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 Short fiction

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The Castle of Wolfenbach: A German Story
Elizabeth Parsons, 1793
Edition and study by Beatriz Sánchez Santos

Often cited as one of the seven novels of the "Northanger Canon", The Castle of Wolfenbach remains to be revealed as a valuable source for the study of Gothic fiction. The accompanying study, which adopts a formalist and liminalist approach, traces the ambivalence of discourses present in the novel. This enables us to understand the complexity of its philosophical implications, which cannot be separated from the novel’s formal compromise between folklore criteria and the strictures of canonical literature.

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The Castle of Wolfenbach: A German Story by Edition and study by Beatriz Sánchez Santos is licensed under Creative Commons Attribution-NonComercial-NoDerivis 3.0 Unported.

The Necromancer: or, The Tale Of The Black Forest: Founded on Facts
Karl Friedrich Kahlert (aka. Lorenz Flammenberg, aka. Bernhard Stein)
(Tr. Peter Teuthold, 1794), 1792

Edition and study by Manuel Aguirre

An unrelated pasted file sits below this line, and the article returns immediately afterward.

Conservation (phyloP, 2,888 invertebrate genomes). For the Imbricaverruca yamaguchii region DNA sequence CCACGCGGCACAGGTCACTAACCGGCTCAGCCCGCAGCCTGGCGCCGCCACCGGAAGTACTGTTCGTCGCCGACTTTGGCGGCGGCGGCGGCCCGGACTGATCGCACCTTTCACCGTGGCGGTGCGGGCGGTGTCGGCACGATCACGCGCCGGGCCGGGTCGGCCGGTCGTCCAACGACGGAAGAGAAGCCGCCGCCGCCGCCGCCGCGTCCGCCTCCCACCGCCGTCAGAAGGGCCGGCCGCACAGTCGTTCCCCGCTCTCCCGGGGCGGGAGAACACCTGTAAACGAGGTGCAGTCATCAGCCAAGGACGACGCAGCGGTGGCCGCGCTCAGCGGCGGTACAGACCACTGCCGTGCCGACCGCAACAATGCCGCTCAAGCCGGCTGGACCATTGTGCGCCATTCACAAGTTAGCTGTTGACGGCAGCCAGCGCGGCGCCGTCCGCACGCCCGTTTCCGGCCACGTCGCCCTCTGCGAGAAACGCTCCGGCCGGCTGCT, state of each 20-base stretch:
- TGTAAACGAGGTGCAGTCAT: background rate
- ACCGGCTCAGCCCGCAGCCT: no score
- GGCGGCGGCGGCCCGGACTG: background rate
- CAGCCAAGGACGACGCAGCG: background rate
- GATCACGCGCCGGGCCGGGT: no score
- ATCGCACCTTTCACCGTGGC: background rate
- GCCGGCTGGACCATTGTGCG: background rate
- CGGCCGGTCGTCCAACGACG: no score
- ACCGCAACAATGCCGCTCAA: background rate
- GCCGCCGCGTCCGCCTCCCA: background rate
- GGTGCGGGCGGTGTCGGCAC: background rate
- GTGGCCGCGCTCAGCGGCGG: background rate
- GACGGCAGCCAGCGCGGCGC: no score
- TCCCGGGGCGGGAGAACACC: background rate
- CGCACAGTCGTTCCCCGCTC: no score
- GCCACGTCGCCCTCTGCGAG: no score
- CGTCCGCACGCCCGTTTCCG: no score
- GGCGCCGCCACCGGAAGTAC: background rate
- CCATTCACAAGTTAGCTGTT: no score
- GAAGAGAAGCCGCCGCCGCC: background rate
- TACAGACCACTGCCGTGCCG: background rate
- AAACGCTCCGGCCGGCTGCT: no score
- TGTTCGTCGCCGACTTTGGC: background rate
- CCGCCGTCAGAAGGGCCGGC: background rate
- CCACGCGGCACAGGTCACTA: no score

Our second title in the Northanger Canon, The Necromancer is a sterling instance of able Gothic writing (for sheer Gothic effects, some passages rival ‘Monk’ Lewis) combined with a proud use of formulaic language. Echoing Schiller’s Der Geisterseher, and predating a type of English narrative which Radcliffe would later bring to perfection, Kahlert’s novel employs all the necessary paraphernalia to (literally) raise spectres whose reality it afterwards questions. Most interesting is the way it subsequently concentrates on the life story of the imposter. This central but elusive character is both a late avatar of Marlowe’s Faustus and Milton’s Satan and an early instance of the Gothic wanderer who, like the later Ahasuerus, Carwin, or Melmoth, with ambiguous innocence has forfeited his place within human society. The study addresses Kahlert’s use of physical and narrative space, the formulaic quality of his language, and his recourse (similar to Radcliffe’s) to ‘darkness visible’ effects.

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